- #1

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[tex]dE_{rad}=-\frac{1}{4\pi\epsilon_0}\frac{r\lambda d\theta}{(r^2+z^2)}\hat{\textbf{r}}[/tex]

[tex]E_{rad}=-\frac{1}{4\pi\epsilon_0}\frac{r\lambda}{(r^2+z^2)}\int_0^{2\pi} \hat{\textbf{r}} d\theta[/tex]

???

- Thread starter rick_2009
- Start date

- #1

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- 0

[tex]dE_{rad}=-\frac{1}{4\pi\epsilon_0}\frac{r\lambda d\theta}{(r^2+z^2)}\hat{\textbf{r}}[/tex]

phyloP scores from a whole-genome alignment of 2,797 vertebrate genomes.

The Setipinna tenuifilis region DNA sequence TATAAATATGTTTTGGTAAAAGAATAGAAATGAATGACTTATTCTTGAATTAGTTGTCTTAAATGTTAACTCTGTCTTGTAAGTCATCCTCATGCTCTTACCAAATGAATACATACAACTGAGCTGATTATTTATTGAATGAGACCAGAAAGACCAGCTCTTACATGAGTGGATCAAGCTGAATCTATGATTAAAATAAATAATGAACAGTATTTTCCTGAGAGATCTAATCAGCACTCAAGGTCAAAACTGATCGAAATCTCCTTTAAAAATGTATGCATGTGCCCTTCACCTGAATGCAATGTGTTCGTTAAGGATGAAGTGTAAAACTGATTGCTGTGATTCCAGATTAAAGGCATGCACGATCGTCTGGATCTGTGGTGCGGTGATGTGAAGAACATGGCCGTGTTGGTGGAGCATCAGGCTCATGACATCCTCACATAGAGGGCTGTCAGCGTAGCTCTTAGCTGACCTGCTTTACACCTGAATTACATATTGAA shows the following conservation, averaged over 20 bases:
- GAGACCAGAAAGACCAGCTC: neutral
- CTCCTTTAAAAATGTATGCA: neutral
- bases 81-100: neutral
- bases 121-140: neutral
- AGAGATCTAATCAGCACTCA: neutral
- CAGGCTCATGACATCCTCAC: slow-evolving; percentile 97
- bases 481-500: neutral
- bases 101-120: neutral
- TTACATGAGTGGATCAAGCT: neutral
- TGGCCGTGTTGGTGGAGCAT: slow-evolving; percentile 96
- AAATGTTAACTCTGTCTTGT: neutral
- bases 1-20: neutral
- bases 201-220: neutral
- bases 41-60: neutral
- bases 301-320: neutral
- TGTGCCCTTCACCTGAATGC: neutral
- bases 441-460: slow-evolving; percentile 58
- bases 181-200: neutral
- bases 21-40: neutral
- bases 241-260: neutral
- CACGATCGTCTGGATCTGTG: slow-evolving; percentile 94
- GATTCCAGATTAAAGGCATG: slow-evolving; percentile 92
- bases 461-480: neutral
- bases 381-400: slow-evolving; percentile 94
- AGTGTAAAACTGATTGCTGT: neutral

[tex]E_{rad}=-\frac{1}{4\pi\epsilon_0}\frac{r\lambda}{(r^2+z^2)}\int_0^{2\pi} \hat{\textbf{r}} d\theta[/tex]

???

- #2

Born2bwire

Science Advisor

Gold Member

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So the electric field element points in the r-hat direction, convert that to cylindrical coordinates and then also provide the appropriate translation since you will be observing it at a point offset from the origin of the coordinate system of the electric field element.

- #3

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I don't get your answer

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